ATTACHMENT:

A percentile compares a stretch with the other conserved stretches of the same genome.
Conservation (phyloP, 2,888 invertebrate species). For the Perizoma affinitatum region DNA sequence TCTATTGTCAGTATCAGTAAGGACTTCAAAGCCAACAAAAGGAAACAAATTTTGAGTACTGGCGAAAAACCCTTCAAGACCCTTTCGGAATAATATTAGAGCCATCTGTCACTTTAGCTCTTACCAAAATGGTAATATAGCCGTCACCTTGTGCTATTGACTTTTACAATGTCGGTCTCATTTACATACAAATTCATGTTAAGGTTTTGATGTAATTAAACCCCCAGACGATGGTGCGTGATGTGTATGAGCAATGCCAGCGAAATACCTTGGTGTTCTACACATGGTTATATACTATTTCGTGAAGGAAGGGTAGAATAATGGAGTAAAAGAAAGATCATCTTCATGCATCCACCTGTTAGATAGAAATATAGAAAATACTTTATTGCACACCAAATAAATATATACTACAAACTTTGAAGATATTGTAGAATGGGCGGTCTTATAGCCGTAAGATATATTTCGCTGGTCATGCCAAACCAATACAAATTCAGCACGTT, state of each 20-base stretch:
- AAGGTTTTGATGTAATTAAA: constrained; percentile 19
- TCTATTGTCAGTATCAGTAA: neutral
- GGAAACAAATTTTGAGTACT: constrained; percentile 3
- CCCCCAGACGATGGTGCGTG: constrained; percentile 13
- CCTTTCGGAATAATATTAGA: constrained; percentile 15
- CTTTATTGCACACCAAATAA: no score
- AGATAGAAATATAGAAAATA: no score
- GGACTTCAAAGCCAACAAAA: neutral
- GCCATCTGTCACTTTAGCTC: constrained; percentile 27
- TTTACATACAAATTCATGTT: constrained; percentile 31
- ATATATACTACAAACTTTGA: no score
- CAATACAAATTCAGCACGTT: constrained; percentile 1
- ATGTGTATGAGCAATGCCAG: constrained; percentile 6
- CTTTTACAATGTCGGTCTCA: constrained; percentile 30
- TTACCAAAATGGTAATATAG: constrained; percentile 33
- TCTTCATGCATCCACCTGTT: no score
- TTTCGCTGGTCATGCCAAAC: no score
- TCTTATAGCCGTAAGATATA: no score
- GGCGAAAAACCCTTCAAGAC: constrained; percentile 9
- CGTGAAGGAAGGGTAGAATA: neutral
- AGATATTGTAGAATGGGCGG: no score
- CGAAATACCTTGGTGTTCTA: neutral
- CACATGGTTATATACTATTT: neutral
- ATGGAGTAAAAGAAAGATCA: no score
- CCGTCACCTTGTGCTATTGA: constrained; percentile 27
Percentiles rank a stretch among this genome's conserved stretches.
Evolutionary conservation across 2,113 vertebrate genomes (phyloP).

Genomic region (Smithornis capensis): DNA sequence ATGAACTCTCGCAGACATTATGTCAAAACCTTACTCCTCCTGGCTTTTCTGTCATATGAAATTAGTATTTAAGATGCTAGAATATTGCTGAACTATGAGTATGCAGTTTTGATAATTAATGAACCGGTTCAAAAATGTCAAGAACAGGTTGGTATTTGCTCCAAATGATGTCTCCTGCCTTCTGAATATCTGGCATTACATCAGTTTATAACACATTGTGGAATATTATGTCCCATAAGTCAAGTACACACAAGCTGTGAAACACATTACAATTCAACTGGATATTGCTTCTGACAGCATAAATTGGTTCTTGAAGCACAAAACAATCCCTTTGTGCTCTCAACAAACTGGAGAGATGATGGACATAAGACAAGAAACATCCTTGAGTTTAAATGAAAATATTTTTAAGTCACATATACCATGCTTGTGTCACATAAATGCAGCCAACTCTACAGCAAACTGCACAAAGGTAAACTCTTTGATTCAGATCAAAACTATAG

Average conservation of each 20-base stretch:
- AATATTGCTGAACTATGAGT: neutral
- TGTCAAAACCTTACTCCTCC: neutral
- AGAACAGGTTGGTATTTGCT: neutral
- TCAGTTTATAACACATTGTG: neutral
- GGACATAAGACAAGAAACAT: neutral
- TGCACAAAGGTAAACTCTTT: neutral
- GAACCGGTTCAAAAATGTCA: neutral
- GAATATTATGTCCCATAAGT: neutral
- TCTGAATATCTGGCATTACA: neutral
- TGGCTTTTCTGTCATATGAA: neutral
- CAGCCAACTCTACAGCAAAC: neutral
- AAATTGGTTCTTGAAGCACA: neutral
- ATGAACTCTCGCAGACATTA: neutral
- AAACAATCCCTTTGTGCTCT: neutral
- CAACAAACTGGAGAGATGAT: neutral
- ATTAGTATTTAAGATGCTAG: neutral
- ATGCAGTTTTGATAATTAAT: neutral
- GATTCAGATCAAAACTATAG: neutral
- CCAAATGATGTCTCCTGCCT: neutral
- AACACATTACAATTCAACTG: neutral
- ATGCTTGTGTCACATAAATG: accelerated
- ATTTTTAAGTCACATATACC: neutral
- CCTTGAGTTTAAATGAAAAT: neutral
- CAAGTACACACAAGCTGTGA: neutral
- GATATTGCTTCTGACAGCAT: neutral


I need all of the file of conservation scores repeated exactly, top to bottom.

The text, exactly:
A percentile compares a stretch with the other conserved stretches of the same genome.
Conservation (phyloP, 2,888 invertebrate species). For the Perizoma affinitatum region DNA sequence TCTATTGTCAGTATCAGTAAGGACTTCAAAGCCAACAAAAGGAAACAAATTTTGAGTACTGGCGAAAAACCCTTCAAGACCCTTTCGGAATAATATTAGAGCCATCTGTCACTTTAGCTCTTACCAAAATGGTAATATAGCCGTCACCTTGTGCTATTGACTTTTACAATGTCGGTCTCATTTACATACAAATTCATGTTAAGGTTTTGATGTAATTAAACCCCCAGACGATGGTGCGTGATGTGTATGAGCAATGCCAGCGAAATACCTTGGTGTTCTACACATGGTTATATACTATTTCGTGAAGGAAGGGTAGAATAATGGAGTAAAAGAAAGATCATCTTCATGCATCCACCTGTTAGATAGAAATATAGAAAATACTTTATTGCACACCAAATAAATATATACTACAAACTTTGAAGATATTGTAGAATGGGCGGTCTTATAGCCGTAAGATATATTTCGCTGGTCATGCCAAACCAATACAAATTCAGCACGTT, state of each 20-base stretch:
- AAGGTTTTGATGTAATTAAA: constrained; percentile 19
- TCTATTGTCAGTATCAGTAA: neutral
- GGAAACAAATTTTGAGTACT: constrained; percentile 3
- CCCCCAGACGATGGTGCGTG: constrained; percentile 13
- CCTTTCGGAATAATATTAGA: constrained; percentile 15
- CTTTATTGCACACCAAATAA: no score
- AGATAGAAATATAGAAAATA: no score
- GGACTTCAAAGCCAACAAAA: neutral
- GCCATCTGTCACTTTAGCTC: constrained; percentile 27
- TTTACATACAAATTCATGTT: constrained; percentile 31
- ATATATACTACAAACTTTGA: no score
- CAATACAAATTCAGCACGTT: constrained; percentile 1
- ATGTGTATGAGCAATGCCAG: constrained; percentile 6
- CTTTTACAATGTCGGTCTCA: constrained; percentile 30
- TTACCAAAATGGTAATATAG: constrained; percentile 33
- TCTTCATGCATCCACCTGTT: no score
- TTTCGCTGGTCATGCCAAAC: no score
- TCTTATAGCCGTAAGATATA: no score
- GGCGAAAAACCCTTCAAGAC: constrained; percentile 9
- CGTGAAGGAAGGGTAGAATA: neutral
- AGATATTGTAGAATGGGCGG: no score
- CGAAATACCTTGGTGTTCTA: neutral
- CACATGGTTATATACTATTT: neutral
- ATGGAGTAAAAGAAAGATCA: no score
- CCGTCACCTTGTGCTATTGA: constrained; percentile 27
Percentiles rank a stretch among this genome's conserved stretches.
Evolutionary conservation across 2,113 vertebrate genomes (phyloP).

Genomic region (Smithornis capensis): DNA sequence ATGAACTCTCGCAGACATTATGTCAAAACCTTACTCCTCCTGGCTTTTCTGTCATATGAAATTAGTATTTAAGATGCTAGAATATTGCTGAACTATGAGTATGCAGTTTTGATAATTAATGAACCGGTTCAAAAATGTCAAGAACAGGTTGGTATTTGCTCCAAATGATGTCTCCTGCCTTCTGAATATCTGGCATTACATCAGTTTATAACACATTGTGGAATATTATGTCCCATAAGTCAAGTACACACAAGCTGTGAAACACATTACAATTCAACTGGATATTGCTTCTGACAGCATAAATTGGTTCTTGAAGCACAAAACAATCCCTTTGTGCTCTCAACAAACTGGAGAGATGATGGACATAAGACAAGAAACATCCTTGAGTTTAAATGAAAATATTTTTAAGTCACATATACCATGCTTGTGTCACATAAATGCAGCCAACTCTACAGCAAACTGCACAAAGGTAAACTCTTTGATTCAGATCAAAACTATAG

Average conservation of each 20-base stretch:
- AATATTGCTGAACTATGAGT: neutral
- TGTCAAAACCTTACTCCTCC: neutral
- AGAACAGGTTGGTATTTGCT: neutral
- TCAGTTTATAACACATTGTG: neutral
- GGACATAAGACAAGAAACAT: neutral
- TGCACAAAGGTAAACTCTTT: neutral
- GAACCGGTTCAAAAATGTCA: neutral
- GAATATTATGTCCCATAAGT: neutral
- TCTGAATATCTGGCATTACA: neutral
- TGGCTTTTCTGTCATATGAA: neutral
- CAGCCAACTCTACAGCAAAC: neutral
- AAATTGGTTCTTGAAGCACA: neutral
- ATGAACTCTCGCAGACATTA: neutral
- AAACAATCCCTTTGTGCTCT: neutral
- CAACAAACTGGAGAGATGAT: neutral
- ATTAGTATTTAAGATGCTAG: neutral
- ATGCAGTTTTGATAATTAAT: neutral
- GATTCAGATCAAAACTATAG: neutral
- CCAAATGATGTCTCCTGCCT: neutral
- AACACATTACAATTCAACTG: neutral
- ATGCTTGTGTCACATAAATG: accelerated
- ATTTTTAAGTCACATATACC: neutral
- CCTTGAGTTTAAATGAAAAT: neutral
- CAAGTACACACAAGCTGTGA: neutral
- GATATTGCTTCTGACAGCAT: neutral